Drop-Off Productions proudly presents the undeniably hooky, nervy indie pop of IAN SWEET. Inspired by the synth-heavy sway of Peter Gabriel and the gruffness of Crass, Ian Sweet veers here into the noisier side of dream pop, immediately seeking its darker corners. IAN SWEET has been the source of and solution to many of Jilian Medford’s deepest anxieties. But now, two years after her soul-bearing debut LP Shapeshifter, Medford is confronting that reality with surprising optimism on her new full-length Crush Crusher released via Hardly Art. After relocating to Los Angeles, Medford decided to make the project a solo endeavor once again (as it had been in her salad days in the Boston DIY scene) and took the opportunity to compose some of her most self reflective and emotionally analytical songs to date. Alone for Crush Crusher, Medford tries something different: a softer, breathier delivery that elongates in pools of reverb. Lyrically, the album is about insecurities and the burden of carrying a loved one’s feelings (see “Ugly/Bored” or “Borrowed Body”), but the straightforward way Medford sings about those subjects spotlights an increasing self-assurance that bolsters her words. Crush Crusher captures IAN SWEET during a growth spurt, and, in spite of some growing pains, Medford embraces the change, pushing herself as a singer, songwriter, and musician pursuing independence. Joining Medford on tour is Brooklyn-based Slowcore band, Peaer. Listening to Peaer is like watching someone swiftly solve a complicated math equation with grace. Each moment is executed with precision, care, and a chessmaster’s foresight for how it will serve a later part of the arrangement. Every note, and every space between the notes, is priceless to the composition of the song. For a band comprised of two studio engineers and a guitar teacher, their music is naturally methodical—but not at all rigid or inaccessibly convoluted. Their new album A Healthy Earth is profoundly introspective, genuine, and colorful. A sensational balance between meticulous sonic construction and self-analytical lyrics that open up into thought-provoking social commentary. Tightly-knit slowcore reveries swell into post-punk explosions, barely-there melodies tangle to the point of dissonance. Peaer’s knotty and fascinating third LP delves into the question of what makes daily life so unnecessarily difficult. Every song on A Healthy Earth could function as an essay prompt, and like a good issue of The New Yorker or The Baffler, these divergent intellectual exercises are bound by a general thematic and philosophical coherence: That said, it’s still a rock record, one that works within subgenres of indie rock that frequently deny themselves visceral pleasures—slowcore, math-y DC post-punk. Peaer are now a tour-tested three-piece that have somehow gotten tighter and looser, the way bands do when it’s clear that they enjoy each other’s company. The bands guitar figures and vocals take counterintuitive steps towards dissonant note clusters before righting themselves into delightful sing-song melodies, incisive and meticulous in nature, Peaer make the case that even a kind of shitty life is worth examining. This is a 21+ show at the world famous Surfside 7, Tuesday, March 24 – Tickets will be available online at www.surfsideseven.com, the ticketing link above and the bar beginning Friday, January 10.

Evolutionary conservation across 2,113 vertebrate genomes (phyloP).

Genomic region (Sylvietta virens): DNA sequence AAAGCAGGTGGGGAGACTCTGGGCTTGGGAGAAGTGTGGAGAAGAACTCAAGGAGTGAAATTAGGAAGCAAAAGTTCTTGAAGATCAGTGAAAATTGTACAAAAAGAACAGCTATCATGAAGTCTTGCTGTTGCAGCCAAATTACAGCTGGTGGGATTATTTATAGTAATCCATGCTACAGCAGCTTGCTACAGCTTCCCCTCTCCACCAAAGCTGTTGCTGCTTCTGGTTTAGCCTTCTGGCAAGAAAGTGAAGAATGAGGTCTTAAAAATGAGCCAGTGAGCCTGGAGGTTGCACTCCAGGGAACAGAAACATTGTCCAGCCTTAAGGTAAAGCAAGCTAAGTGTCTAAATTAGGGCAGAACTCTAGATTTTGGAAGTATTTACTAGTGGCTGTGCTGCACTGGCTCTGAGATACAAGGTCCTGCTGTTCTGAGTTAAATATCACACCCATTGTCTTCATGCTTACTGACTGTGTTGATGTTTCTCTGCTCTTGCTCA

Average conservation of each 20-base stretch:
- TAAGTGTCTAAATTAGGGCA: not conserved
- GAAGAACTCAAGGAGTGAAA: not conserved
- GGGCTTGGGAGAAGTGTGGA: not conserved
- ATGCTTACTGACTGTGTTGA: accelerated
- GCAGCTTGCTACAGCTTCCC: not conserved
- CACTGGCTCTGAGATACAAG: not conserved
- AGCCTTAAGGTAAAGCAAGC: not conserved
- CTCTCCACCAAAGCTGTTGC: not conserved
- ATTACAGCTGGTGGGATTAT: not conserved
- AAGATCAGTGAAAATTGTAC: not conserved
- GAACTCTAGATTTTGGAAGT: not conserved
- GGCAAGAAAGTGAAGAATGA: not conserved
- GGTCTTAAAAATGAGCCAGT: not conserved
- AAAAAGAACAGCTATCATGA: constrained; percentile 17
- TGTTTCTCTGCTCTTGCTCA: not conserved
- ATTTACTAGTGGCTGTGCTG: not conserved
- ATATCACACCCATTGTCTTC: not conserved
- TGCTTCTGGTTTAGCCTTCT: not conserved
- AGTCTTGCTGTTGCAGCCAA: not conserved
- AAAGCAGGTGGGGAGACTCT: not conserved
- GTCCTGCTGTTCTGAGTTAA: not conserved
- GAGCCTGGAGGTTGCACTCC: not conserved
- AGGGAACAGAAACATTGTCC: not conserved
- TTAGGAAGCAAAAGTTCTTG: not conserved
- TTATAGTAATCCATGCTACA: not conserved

Turn On, Tune In, Drop-Off!
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